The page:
U.S. gymnastics trials: Simone Biles wins all-around, makes Olympics for third time

After disappointing and, at times, shocking results three years ago in Tokyo, Simone Biles, Suni Lee, Jordan Chiles and Jade Carey return to the Olympics with a single goal in mind.

“We’re here for redemption,” Chiles said after being named to her second consecutive Olympic team.

The Olympic veterans conquered the U.S. gymnastics trials on Sunday, making the U.S. roster for the Paris Games with rookie Hezly Rivera. The New Jersey native, who turned 16 less than four weeks ago, outdueled 18-year-old Joscelyn Roberson for the final spot. Roberson and Leanne Wong will travel with the team to Paris as alternates.

The team will try to win what would be a third U.S. gold medal in the last four Olympic Games. Its silver-medal result in Tokyo was the only blemish in a streak of success that also includes every world team championship since 2011. Tokyo is more commonly remembered as the time Biles withdrew from the team final.

The seven-time Olympic medalist pulled out of the event citing her mental health, sending the team into panic. She questioned whether she could ever do gymnastics again. Now 27 and returning for her third Olympics, Biles dominated the trials by finishing first in the all-around by more than five points over second-place Lee.

Biles has been almost unstoppable since returning to the sport in 2023. Each time she soars on another breathtaking Yurchenko double pike vault, she proves she’s not only back, but she’s better than ever.

However, she is not interested in fighting for vindication or to earn praise from others. For Biles and her teammates, they’re only seeking redemption.

“For us, I know we’re stronger than what we showed in Tokyo,” Biles said. “I think it has to be for us because it can’t be for anybody else because that can’t be why we do it. We do it for ourselves and the love for the sport and the love for representing the U.S. So we’re going to go out there and we’re going to do our best.”

Biles’ exit from the team finals in Tokyo left the United States scrambling for second place. It was the first time since 2008 that the U.S. hadn’t won team gold at the Olympics. Each gymnast still has individual missteps from those Games on their minds.

Chiles had a major form break on bars in team qualification and fell twice on beam. Although she stepped into the team final for Biles and hit all her routines, she was the only U.S. female gymnast to leave Tokyo without an individual medal.

Carey didn’t compete as part of the team, having only qualified as an event specialist. She took gold on floor, but the Oregon State star stumbled on vault by balking her first attempt and finishing last.

Lee, the reigning all-around champion, was a favorite for two individual gold medals, but settled for bronze on bars and fifth on beam when she had a significant wobble. Getting the top prize on beam was on her list of individual goals, but ensuring that the team brought home gold was the top priority.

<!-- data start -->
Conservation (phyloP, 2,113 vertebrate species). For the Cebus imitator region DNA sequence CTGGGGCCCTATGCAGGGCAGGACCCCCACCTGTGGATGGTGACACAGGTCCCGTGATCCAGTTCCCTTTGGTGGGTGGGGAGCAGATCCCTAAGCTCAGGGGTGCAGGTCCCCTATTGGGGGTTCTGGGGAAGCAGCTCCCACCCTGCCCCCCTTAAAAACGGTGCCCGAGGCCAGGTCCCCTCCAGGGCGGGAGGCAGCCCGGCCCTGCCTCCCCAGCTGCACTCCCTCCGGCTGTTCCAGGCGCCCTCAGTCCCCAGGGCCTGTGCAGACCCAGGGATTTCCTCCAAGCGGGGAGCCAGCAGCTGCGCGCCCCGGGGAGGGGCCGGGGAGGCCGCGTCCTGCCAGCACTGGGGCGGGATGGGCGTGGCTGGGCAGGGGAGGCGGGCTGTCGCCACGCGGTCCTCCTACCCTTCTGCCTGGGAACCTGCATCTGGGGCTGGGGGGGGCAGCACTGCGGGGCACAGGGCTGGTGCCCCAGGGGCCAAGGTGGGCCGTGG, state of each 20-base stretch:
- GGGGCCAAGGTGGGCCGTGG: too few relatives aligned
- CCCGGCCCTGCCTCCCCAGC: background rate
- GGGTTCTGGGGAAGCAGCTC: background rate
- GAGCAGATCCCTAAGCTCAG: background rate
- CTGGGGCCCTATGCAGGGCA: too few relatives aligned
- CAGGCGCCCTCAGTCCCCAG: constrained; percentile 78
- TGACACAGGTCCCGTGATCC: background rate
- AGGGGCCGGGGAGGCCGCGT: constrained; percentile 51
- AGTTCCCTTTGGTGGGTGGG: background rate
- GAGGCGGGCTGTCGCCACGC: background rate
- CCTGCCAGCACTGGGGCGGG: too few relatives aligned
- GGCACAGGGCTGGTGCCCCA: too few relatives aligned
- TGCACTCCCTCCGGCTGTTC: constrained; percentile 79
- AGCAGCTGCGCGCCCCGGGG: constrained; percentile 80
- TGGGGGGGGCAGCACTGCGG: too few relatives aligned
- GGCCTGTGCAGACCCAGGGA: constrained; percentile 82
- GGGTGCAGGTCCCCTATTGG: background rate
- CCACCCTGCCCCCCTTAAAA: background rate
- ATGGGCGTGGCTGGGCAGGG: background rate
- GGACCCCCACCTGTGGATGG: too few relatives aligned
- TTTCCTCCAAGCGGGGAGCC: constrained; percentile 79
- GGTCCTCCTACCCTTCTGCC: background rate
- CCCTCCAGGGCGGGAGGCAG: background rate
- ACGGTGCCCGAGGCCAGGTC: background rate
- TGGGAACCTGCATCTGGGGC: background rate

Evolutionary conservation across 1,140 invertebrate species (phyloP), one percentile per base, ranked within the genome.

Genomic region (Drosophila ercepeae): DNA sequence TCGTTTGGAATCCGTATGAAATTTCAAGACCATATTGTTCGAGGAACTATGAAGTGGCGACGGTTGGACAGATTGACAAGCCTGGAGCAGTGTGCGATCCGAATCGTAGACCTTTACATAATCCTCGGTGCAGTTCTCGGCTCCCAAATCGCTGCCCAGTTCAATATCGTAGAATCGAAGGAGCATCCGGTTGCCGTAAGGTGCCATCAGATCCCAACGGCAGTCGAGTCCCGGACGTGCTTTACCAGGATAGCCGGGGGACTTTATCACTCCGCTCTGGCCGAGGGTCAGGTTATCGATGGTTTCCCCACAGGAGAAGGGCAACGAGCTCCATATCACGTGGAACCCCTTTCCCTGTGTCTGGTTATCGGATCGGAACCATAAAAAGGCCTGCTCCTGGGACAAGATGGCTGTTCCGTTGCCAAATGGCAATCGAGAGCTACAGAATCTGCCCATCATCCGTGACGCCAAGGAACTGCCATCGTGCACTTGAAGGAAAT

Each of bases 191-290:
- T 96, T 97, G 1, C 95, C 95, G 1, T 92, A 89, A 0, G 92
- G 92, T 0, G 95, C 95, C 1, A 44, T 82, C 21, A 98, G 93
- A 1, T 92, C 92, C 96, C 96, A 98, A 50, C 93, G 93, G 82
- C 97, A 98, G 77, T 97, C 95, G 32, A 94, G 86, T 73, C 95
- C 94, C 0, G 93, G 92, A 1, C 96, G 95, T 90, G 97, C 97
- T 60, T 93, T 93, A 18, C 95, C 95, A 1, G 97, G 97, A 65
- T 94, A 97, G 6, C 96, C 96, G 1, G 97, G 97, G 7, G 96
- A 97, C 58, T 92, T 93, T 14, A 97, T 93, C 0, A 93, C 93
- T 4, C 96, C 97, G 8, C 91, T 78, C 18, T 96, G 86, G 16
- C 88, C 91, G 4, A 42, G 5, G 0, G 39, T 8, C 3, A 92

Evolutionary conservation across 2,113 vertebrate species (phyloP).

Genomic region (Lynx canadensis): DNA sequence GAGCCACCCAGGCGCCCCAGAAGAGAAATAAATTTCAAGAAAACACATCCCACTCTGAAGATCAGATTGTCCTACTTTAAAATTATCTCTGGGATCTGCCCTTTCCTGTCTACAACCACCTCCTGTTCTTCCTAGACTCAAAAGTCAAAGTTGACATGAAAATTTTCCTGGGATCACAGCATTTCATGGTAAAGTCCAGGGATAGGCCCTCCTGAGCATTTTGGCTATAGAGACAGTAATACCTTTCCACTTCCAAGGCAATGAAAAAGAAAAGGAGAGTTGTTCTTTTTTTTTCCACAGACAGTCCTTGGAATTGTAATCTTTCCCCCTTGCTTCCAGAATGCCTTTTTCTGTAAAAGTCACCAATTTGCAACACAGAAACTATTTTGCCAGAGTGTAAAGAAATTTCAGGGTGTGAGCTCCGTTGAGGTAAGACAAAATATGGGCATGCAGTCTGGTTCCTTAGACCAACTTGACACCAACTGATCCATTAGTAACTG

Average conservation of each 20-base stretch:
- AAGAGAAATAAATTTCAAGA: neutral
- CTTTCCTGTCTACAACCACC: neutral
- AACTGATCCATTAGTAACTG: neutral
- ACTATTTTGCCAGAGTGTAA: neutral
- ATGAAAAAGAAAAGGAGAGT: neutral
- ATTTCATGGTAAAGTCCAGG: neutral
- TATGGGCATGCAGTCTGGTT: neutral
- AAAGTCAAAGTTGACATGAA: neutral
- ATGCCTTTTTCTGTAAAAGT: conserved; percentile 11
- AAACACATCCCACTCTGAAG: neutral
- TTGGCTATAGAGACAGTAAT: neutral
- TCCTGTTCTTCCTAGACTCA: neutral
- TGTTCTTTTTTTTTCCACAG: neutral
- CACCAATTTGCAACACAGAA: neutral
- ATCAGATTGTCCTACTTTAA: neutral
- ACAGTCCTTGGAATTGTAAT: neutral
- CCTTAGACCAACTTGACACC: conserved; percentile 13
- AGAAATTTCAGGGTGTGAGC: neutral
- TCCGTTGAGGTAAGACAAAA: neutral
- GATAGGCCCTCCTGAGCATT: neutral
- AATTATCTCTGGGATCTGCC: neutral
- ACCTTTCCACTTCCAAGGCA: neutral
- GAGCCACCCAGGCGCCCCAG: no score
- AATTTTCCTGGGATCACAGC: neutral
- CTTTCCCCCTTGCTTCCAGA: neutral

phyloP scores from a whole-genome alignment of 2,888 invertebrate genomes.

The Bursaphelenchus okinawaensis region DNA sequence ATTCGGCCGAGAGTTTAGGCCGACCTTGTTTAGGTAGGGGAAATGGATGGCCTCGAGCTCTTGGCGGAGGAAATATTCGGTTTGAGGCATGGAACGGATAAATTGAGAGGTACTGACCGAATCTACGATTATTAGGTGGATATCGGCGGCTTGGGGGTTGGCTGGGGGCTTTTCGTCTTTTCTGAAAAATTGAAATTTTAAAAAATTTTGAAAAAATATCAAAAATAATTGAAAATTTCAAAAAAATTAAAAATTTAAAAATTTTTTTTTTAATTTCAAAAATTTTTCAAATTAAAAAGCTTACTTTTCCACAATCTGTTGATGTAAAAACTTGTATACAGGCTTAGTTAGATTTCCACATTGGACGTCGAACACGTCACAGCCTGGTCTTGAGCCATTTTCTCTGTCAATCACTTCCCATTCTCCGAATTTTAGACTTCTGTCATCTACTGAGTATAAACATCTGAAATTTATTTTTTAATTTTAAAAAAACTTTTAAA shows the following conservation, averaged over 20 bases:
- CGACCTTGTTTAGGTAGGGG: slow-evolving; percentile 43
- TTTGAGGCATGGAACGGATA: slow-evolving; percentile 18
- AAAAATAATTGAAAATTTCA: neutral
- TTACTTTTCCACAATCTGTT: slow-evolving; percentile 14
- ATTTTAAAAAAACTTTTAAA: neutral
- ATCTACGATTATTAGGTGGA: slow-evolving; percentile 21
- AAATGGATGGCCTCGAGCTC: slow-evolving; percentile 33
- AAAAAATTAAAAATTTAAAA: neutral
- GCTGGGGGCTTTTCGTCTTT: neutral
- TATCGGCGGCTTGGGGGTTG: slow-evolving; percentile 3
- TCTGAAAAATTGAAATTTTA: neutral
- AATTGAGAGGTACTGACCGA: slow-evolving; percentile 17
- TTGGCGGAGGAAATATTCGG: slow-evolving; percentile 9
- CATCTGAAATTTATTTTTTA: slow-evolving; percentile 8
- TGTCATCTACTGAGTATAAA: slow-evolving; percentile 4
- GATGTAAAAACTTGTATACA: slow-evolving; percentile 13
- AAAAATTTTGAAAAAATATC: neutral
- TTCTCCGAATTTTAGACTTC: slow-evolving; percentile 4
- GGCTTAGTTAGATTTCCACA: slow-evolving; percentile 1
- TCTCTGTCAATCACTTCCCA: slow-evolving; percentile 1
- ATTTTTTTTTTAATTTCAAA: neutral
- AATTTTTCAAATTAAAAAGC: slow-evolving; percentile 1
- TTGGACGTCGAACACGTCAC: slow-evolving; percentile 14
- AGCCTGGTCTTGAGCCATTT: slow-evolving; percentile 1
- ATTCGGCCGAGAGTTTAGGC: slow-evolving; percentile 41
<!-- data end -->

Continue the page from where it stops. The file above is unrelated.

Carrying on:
“This time around, we’re so much more mature,” Lee said, “and more grown up to where we know what we can do and what we can’t do and also just making sure we’re taking our bodies and our mental health first.”

Lee’s health journey en route to her second Olympics has been daunting. The former Auburn star battled two kidney diseases that are in remission. While searching for the correct treatment, her weight fluctuated dramatically as her body would swell with water. Because of her health struggles, Lee was slow to ramp up for the Olympic process, not competing in all-around until the U.S. championships in early June. She admits she is still building trust in her gymnastics.

After a fall during her beam routine Sunday, Lee faced another mental challenge. She marched straight to the tunnel to collect herself for several minutes. She was not OK, she told teammates. They responded by helping her refocus. Lee rebounded with solid routines on floor and vault.

Biles has made mental health the calling card of her comeback, shouting out her weekly therapy appointments as the reason she returned to an elite level. Sitting in front of a packed news conference at trials, Biles said she never pictured going to another Olympics when she left Tokyo. She didn’t think she would ever twist again.

On Sunday, she launched a dizzying triple-twisting, double-flipping skill on floor in front of a sold-out Target Center crowd that gave her a standing ovation after her final pose. With a last successful routine in hand, Biles could finally exhale. She sat down at the top of the stairs on the floor podium and sighed.

“Oh my God,” she muttered.

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